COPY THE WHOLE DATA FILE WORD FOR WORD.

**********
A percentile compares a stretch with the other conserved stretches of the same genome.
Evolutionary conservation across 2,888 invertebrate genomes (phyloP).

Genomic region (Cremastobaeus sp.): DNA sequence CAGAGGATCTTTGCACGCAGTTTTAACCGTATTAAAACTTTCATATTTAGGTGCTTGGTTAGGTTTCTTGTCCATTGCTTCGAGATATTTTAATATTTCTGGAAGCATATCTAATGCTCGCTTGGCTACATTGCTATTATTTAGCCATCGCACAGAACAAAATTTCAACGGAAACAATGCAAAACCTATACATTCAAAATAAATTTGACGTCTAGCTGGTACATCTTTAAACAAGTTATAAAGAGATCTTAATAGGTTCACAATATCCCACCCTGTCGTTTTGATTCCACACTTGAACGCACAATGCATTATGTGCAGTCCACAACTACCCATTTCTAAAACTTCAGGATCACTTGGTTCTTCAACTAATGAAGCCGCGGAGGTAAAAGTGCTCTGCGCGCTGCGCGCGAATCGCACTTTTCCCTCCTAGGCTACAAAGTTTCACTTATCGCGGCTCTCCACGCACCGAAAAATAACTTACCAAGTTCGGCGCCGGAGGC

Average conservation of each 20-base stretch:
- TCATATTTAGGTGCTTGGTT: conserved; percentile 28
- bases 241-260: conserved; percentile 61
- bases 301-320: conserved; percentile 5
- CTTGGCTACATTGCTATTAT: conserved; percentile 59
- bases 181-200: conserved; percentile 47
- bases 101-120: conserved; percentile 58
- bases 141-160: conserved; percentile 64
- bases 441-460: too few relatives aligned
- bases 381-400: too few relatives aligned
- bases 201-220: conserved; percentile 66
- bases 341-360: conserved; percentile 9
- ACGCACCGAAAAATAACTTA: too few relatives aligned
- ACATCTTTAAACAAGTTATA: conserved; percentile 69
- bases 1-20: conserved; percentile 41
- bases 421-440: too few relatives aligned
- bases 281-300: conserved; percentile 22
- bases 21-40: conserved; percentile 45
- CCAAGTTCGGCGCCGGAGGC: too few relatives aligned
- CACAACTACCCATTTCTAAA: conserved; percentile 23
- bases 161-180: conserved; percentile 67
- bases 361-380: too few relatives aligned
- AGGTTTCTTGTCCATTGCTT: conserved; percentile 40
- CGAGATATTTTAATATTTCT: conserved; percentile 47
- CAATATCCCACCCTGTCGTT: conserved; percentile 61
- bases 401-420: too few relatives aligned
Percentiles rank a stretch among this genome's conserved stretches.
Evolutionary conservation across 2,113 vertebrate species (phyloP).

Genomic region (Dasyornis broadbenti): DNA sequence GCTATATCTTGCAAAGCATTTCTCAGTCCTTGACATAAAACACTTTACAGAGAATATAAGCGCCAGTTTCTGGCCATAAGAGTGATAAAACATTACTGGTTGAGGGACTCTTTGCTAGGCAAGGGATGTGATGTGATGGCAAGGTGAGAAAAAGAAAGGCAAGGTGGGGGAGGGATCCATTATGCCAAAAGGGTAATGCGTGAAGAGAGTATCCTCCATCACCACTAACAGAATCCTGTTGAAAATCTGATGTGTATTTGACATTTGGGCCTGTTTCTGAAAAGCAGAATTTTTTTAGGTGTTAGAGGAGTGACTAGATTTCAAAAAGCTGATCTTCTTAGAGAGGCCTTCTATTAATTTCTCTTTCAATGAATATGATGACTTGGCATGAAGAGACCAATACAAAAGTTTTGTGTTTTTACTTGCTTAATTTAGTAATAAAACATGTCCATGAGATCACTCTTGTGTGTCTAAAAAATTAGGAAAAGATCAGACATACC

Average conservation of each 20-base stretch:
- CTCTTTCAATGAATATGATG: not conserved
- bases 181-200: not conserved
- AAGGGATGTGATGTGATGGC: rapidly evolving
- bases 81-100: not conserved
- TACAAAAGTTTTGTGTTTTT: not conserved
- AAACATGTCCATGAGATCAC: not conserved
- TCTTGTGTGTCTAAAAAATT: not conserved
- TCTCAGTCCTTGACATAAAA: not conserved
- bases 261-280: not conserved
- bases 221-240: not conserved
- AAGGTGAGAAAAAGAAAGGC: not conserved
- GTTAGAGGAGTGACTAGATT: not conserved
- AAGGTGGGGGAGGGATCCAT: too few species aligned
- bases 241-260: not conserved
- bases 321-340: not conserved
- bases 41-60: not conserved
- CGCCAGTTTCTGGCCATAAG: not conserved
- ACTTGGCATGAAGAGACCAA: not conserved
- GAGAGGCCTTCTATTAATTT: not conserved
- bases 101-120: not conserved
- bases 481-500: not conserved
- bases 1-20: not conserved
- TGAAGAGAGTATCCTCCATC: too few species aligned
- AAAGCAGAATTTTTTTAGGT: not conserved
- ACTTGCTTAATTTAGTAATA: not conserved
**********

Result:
A percentile compares a stretch with the other conserved stretches of the same genome.
Evolutionary conservation across 2,888 invertebrate genomes (phyloP).

Genomic region (Cremastobaeus sp.): DNA sequence CAGAGGATCTTTGCACGCAGTTTTAACCGTATTAAAACTTTCATATTTAGGTGCTTGGTTAGGTTTCTTGTCCATTGCTTCGAGATATTTTAATATTTCTGGAAGCATATCTAATGCTCGCTTGGCTACATTGCTATTATTTAGCCATCGCACAGAACAAAATTTCAACGGAAACAATGCAAAACCTATACATTCAAAATAAATTTGACGTCTAGCTGGTACATCTTTAAACAAGTTATAAAGAGATCTTAATAGGTTCACAATATCCCACCCTGTCGTTTTGATTCCACACTTGAACGCACAATGCATTATGTGCAGTCCACAACTACCCATTTCTAAAACTTCAGGATCACTTGGTTCTTCAACTAATGAAGCCGCGGAGGTAAAAGTGCTCTGCGCGCTGCGCGCGAATCGCACTTTTCCCTCCTAGGCTACAAAGTTTCACTTATCGCGGCTCTCCACGCACCGAAAAATAACTTACCAAGTTCGGCGCCGGAGGC

Average conservation of each 20-base stretch:
- TCATATTTAGGTGCTTGGTT: conserved; percentile 28
- bases 241-260: conserved; percentile 61
- bases 301-320: conserved; percentile 5
- CTTGGCTACATTGCTATTAT: conserved; percentile 59
- bases 181-200: conserved; percentile 47
- bases 101-120: conserved; percentile 58
- bases 141-160: conserved; percentile 64
- bases 441-460: too few relatives aligned
- bases 381-400: too few relatives aligned
- bases 201-220: conserved; percentile 66
- bases 341-360: conserved; percentile 9
- ACGCACCGAAAAATAACTTA: too few relatives aligned
- ACATCTTTAAACAAGTTATA: conserved; percentile 69
- bases 1-20: conserved; percentile 41
- bases 421-440: too few relatives aligned
- bases 281-300: conserved; percentile 22
- bases 21-40: conserved; percentile 45
- CCAAGTTCGGCGCCGGAGGC: too few relatives aligned
- CACAACTACCCATTTCTAAA: conserved; percentile 23
- bases 161-180: conserved; percentile 67
- bases 361-380: too few relatives aligned
- AGGTTTCTTGTCCATTGCTT: conserved; percentile 40
- CGAGATATTTTAATATTTCT: conserved; percentile 47
- CAATATCCCACCCTGTCGTT: conserved; percentile 61
- bases 401-420: too few relatives aligned
Percentiles rank a stretch among this genome's conserved stretches.
Evolutionary conservation across 2,113 vertebrate species (phyloP).

Genomic region (Dasyornis broadbenti): DNA sequence GCTATATCTTGCAAAGCATTTCTCAGTCCTTGACATAAAACACTTTACAGAGAATATAAGCGCCAGTTTCTGGCCATAAGAGTGATAAAACATTACTGGTTGAGGGACTCTTTGCTAGGCAAGGGATGTGATGTGATGGCAAGGTGAGAAAAAGAAAGGCAAGGTGGGGGAGGGATCCATTATGCCAAAAGGGTAATGCGTGAAGAGAGTATCCTCCATCACCACTAACAGAATCCTGTTGAAAATCTGATGTGTATTTGACATTTGGGCCTGTTTCTGAAAAGCAGAATTTTTTTAGGTGTTAGAGGAGTGACTAGATTTCAAAAAGCTGATCTTCTTAGAGAGGCCTTCTATTAATTTCTCTTTCAATGAATATGATGACTTGGCATGAAGAGACCAATACAAAAGTTTTGTGTTTTTACTTGCTTAATTTAGTAATAAAACATGTCCATGAGATCACTCTTGTGTGTCTAAAAAATTAGGAAAAGATCAGACATACC

Average conservation of each 20-base stretch:
- CTCTTTCAATGAATATGATG: not conserved
- bases 181-200: not conserved
- AAGGGATGTGATGTGATGGC: rapidly evolving
- bases 81-100: not conserved
- TACAAAAGTTTTGTGTTTTT: not conserved
- AAACATGTCCATGAGATCAC: not conserved
- TCTTGTGTGTCTAAAAAATT: not conserved
- TCTCAGTCCTTGACATAAAA: not conserved
- bases 261-280: not conserved
- bases 221-240: not conserved
- AAGGTGAGAAAAAGAAAGGC: not conserved
- GTTAGAGGAGTGACTAGATT: not conserved
- AAGGTGGGGGAGGGATCCAT: too few species aligned
- bases 241-260: not conserved
- bases 321-340: not conserved
- bases 41-60: not conserved
- CGCCAGTTTCTGGCCATAAG: not conserved
- ACTTGGCATGAAGAGACCAA: not conserved
- GAGAGGCCTTCTATTAATTT: not conserved
- bases 101-120: not conserved
- bases 481-500: not conserved
- bases 1-20: not conserved
- TGAAGAGAGTATCCTCCATC: too few species aligned
- AAAGCAGAATTTTTTTAGGT: not conserved
- ACTTGCTTAATTTAGTAATA: not conserved